Wednesday, February 5, 2014

Tea at Sea: Mountain Organic Indonesian Green, A Tea Review

I have bad news, sadly it is another one of those days where I cannot think of anything witty to open today's tea review. I just found myself staring at the screen and nothing of note came to mind. It would be best to assume that since the world outside my window is covered in snow that my brain decided to hibernate. Perhaps I have been spending so much time researching lately that my mind fizzled, that means that tonight I will be spending folding stars.


Today's tea is Mountain Organic Indonesian Green from Tea at Sea. Grown on the Halimun Mountain (800m above sea level) and fed with spring water and mountain air. Very similar to the Mountain Organic Indonesian Oolong I reviewed the other day. In fact at first glance I thought they were the same tea, but on closer inspection the color was a bit more vibrant for the Green tea and the aroma was subtly different. At first I noticed the creamy, sweet, honey notes blending with baking bread and a touch of floral, similar but stronger than the Oolong, but there is a kelp and lettuce undertone giving it more of a vegetal quality. It is less heady and more fresh vegetation than the Oolong.
It looks like a monster reflected in my tea basket. Spooky.
Once the tea leaves relax in their hot soak (the term agony of the leaf seems so incorrect, it always looks to me like the leaves are relaxing and stretching out to enjoy a hot bath) the aroma is a bit mineral at first with a touch of fresh kelp. It then fades to a mellow sweetness with a very gentle citrus note, like orange blossoms. The liquid without the relaxing leaves has a very faint aroma with honey tones and a very faint hint of vegetal.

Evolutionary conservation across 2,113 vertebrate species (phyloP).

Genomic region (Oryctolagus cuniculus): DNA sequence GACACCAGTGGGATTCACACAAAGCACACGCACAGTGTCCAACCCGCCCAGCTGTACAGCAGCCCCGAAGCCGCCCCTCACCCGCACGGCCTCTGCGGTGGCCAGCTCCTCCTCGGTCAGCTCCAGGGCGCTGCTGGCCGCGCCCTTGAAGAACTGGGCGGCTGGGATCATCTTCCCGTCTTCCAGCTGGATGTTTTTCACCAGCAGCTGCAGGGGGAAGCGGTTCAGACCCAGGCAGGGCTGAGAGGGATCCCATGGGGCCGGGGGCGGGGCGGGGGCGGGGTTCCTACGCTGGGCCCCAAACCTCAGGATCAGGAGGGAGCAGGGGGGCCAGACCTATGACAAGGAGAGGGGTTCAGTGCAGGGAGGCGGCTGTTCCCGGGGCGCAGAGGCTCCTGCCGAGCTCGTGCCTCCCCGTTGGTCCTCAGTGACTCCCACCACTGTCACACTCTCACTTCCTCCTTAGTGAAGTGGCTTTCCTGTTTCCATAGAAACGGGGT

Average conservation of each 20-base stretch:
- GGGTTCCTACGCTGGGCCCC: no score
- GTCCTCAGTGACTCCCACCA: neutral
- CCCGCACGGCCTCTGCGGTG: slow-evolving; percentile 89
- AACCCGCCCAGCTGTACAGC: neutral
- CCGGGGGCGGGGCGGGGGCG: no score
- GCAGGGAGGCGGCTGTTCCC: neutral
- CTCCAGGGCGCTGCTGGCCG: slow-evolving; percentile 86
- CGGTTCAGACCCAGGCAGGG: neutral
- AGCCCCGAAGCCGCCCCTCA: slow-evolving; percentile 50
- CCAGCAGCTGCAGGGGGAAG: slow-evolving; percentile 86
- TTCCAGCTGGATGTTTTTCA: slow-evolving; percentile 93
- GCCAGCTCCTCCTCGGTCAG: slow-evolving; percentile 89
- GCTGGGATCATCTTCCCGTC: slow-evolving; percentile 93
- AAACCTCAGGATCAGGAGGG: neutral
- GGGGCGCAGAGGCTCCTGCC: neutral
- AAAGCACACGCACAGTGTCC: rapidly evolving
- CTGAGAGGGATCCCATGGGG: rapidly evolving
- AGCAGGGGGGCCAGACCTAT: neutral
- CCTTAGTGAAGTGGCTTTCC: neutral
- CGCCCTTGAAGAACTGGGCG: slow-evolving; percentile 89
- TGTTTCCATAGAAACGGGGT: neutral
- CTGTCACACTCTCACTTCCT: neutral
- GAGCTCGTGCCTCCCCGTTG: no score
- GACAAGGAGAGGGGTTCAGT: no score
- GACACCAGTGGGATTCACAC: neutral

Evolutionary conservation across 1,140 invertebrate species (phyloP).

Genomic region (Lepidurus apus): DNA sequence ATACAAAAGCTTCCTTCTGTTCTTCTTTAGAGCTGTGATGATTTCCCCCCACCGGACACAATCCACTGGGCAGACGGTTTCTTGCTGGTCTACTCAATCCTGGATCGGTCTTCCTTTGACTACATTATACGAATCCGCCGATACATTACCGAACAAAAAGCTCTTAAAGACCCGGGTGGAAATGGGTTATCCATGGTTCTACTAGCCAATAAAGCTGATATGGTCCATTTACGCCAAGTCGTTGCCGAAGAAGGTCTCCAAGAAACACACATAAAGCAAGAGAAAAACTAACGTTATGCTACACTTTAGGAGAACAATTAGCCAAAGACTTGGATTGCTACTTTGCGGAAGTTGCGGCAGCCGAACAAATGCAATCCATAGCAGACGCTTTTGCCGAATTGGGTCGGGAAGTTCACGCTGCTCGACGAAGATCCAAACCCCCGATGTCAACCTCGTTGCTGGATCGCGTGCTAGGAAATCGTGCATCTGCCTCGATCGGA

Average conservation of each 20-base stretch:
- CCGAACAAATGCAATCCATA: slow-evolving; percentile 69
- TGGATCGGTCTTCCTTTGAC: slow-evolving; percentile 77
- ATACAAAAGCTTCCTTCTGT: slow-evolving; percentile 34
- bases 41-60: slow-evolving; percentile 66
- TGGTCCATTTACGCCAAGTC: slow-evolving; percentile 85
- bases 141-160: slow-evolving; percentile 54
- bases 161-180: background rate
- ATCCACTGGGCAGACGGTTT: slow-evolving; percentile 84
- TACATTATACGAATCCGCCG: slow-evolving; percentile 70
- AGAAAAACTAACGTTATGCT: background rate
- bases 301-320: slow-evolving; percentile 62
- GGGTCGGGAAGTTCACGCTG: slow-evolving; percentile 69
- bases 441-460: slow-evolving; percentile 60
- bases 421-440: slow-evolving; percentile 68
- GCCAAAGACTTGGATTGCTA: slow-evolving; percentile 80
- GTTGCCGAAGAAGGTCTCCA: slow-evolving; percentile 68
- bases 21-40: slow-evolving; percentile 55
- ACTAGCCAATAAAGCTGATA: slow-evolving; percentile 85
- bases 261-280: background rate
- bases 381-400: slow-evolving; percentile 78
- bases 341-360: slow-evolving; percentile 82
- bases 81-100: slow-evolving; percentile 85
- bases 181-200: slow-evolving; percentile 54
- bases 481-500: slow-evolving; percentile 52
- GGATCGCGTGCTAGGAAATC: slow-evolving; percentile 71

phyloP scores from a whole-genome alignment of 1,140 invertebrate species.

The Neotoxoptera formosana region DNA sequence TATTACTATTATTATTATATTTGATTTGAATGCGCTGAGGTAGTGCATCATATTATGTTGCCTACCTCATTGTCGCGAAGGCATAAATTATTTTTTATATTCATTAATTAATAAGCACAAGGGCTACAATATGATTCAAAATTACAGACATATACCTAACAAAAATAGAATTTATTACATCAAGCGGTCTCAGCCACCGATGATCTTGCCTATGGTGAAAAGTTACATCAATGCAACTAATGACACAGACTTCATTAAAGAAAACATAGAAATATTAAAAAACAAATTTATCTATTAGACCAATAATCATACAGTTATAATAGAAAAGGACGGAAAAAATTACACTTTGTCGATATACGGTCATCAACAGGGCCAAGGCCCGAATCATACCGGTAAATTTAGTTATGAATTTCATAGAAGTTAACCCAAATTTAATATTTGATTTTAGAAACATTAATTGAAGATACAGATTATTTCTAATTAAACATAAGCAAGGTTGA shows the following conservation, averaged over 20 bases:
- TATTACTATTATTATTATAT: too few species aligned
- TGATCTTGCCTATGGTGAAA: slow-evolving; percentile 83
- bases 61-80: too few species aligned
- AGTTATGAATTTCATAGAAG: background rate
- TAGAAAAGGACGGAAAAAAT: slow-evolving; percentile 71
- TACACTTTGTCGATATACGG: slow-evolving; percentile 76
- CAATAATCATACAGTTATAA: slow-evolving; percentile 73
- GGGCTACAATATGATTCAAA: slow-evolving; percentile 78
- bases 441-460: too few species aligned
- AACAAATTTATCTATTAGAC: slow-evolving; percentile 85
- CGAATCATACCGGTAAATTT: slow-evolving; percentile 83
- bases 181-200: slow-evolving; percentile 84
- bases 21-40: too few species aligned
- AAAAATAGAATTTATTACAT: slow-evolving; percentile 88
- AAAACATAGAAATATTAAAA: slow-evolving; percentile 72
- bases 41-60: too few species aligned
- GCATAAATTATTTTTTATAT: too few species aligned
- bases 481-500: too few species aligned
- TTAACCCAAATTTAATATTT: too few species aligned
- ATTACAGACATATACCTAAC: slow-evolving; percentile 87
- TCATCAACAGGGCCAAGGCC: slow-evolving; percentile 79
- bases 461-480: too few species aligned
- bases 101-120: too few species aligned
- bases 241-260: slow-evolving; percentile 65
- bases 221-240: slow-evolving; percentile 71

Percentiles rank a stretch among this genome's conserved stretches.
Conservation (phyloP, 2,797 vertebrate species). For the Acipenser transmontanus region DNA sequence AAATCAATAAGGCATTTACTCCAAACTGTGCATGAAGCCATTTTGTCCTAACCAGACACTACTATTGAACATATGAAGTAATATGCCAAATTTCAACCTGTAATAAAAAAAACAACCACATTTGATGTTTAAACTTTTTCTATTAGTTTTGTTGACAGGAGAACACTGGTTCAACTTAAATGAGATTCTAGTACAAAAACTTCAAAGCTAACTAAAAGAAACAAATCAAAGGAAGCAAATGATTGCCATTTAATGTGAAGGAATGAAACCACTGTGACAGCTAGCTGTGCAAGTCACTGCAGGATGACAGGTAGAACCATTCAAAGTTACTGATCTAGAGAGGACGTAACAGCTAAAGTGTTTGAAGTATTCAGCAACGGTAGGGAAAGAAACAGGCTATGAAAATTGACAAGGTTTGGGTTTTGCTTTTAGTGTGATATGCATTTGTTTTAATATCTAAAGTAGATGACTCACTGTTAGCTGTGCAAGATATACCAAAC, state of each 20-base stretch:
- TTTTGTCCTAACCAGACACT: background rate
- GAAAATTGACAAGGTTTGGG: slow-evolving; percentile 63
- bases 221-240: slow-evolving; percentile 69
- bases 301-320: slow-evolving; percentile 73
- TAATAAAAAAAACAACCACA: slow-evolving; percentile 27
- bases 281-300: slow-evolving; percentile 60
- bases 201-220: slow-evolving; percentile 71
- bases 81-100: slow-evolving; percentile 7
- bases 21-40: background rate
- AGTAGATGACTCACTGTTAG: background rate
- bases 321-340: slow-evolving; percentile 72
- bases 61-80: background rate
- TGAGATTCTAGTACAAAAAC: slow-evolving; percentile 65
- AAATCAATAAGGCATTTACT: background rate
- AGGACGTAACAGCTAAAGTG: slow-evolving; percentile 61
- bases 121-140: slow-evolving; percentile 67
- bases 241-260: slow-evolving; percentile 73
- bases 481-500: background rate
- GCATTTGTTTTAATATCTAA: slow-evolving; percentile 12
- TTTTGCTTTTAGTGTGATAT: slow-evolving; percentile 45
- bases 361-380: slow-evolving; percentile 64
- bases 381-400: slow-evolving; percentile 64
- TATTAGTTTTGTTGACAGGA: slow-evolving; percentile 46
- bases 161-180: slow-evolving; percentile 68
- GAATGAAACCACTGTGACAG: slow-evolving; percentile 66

At first sip the taste is fruity, like biting into a juicy plum. After the initial fruity sweetness it fades to vegetal tones and ends with an aftertaste of sweet cherries. The more I sip the more little hints of flavor pop through, a bit of mineral here and bit of baking bread there, quite tasty!

Giving it a second visit I notice the aroma of the leaves steeping and the tea is for the most part the same except it has more of a delicate quality. The taste is also more delicate losing most of its fruit notes and leaving subtle sweetness and notes of artichoke. I found this tea fascinating, it was so similar to the Oolong that I tried earlier and yet was different enough that you could clearly tell it was a different tea.

1 comment:

  1. A tea review! What an excellent idea. This sounds delicious. I used to not like citrus-flavored teas, but after having some on a trip to Bath last fall, they're starting to grow on me.

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